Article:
How to Reach-out
Written By: Neil S. Siskind, Esq.


We all know trouble when we see it. My mother always knew who the troubled or trouble-making kids in the neighborhood were. You will hear it from your kids, your spouse, and from other parents. If you pay attention, you will see it for yourself as you participate in your neighborhood events or in your children’s social events.

If a tragedy has occurred in a youth’s life, such as a child losing a father through death or imprisonment, or his or her father falling ill, you will undoubtedly hear people discussing it. If this is a child who is exhibiting troubling behaviors of which you learn, it may be time to reach-out.

There are ways to reach out to a youth who is clearly acting-out. The first steps may include talking to other parents in your social circle to develop a consensus that there is a problem to be solved and a potential strategy for stepping-in to fill a father-void.

If other parents are not showing interest or a commitment to help, consider contacting the youth’s mother about your desire to include the youth in one of your next family events. You could include the youth’s mother in the invitation.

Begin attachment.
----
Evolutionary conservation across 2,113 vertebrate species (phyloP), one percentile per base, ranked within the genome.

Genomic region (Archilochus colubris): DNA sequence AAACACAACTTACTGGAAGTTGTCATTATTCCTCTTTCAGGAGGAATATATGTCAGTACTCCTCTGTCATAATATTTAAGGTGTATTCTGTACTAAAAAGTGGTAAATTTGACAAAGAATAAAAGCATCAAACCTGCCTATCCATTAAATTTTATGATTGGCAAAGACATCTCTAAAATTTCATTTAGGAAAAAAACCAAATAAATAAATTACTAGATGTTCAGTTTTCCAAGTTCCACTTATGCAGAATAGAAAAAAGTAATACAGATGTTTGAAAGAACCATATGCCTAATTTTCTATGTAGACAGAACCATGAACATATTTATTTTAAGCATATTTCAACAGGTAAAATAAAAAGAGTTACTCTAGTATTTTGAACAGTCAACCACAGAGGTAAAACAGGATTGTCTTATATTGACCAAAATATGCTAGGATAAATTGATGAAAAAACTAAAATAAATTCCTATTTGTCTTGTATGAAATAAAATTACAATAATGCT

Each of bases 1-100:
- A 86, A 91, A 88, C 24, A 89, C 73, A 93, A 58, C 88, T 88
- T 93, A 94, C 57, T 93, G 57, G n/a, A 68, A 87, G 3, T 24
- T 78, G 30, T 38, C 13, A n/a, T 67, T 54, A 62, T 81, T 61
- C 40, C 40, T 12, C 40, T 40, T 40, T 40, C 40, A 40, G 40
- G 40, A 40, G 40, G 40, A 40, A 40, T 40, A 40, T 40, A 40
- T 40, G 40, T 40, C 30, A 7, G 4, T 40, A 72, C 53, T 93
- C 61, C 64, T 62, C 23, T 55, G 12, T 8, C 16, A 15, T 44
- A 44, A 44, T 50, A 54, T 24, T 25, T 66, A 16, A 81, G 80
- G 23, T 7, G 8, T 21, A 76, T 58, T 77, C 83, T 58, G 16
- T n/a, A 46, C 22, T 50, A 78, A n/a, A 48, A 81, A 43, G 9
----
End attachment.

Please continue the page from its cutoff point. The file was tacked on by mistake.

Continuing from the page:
If the youth’s mother replies negatively or is not responsive to your overture, consider contacting an administrator in the youth’s school about what you are perceiving and your ideas of how to help. Ideas can include helping the school present some ideas that may interest the youth based on any skills or aptitudes the youth has manifested, such as in sports, the arts, cars, computers, or even in a particular class in school. You can use such ideas on your own or you might partner with the school to reach-out to the youth in some organized way.

You may consider having your own child approach the youth directly and invite him or her to a social engagement such as a ball game or a music concert.

If you take an interest and have a plan, when you see a youth struggling following a loss of a father in his or her life, you can take a variety of actions to help. It’s easy to give someone a little hope- and show a little concern- which could make a big difference.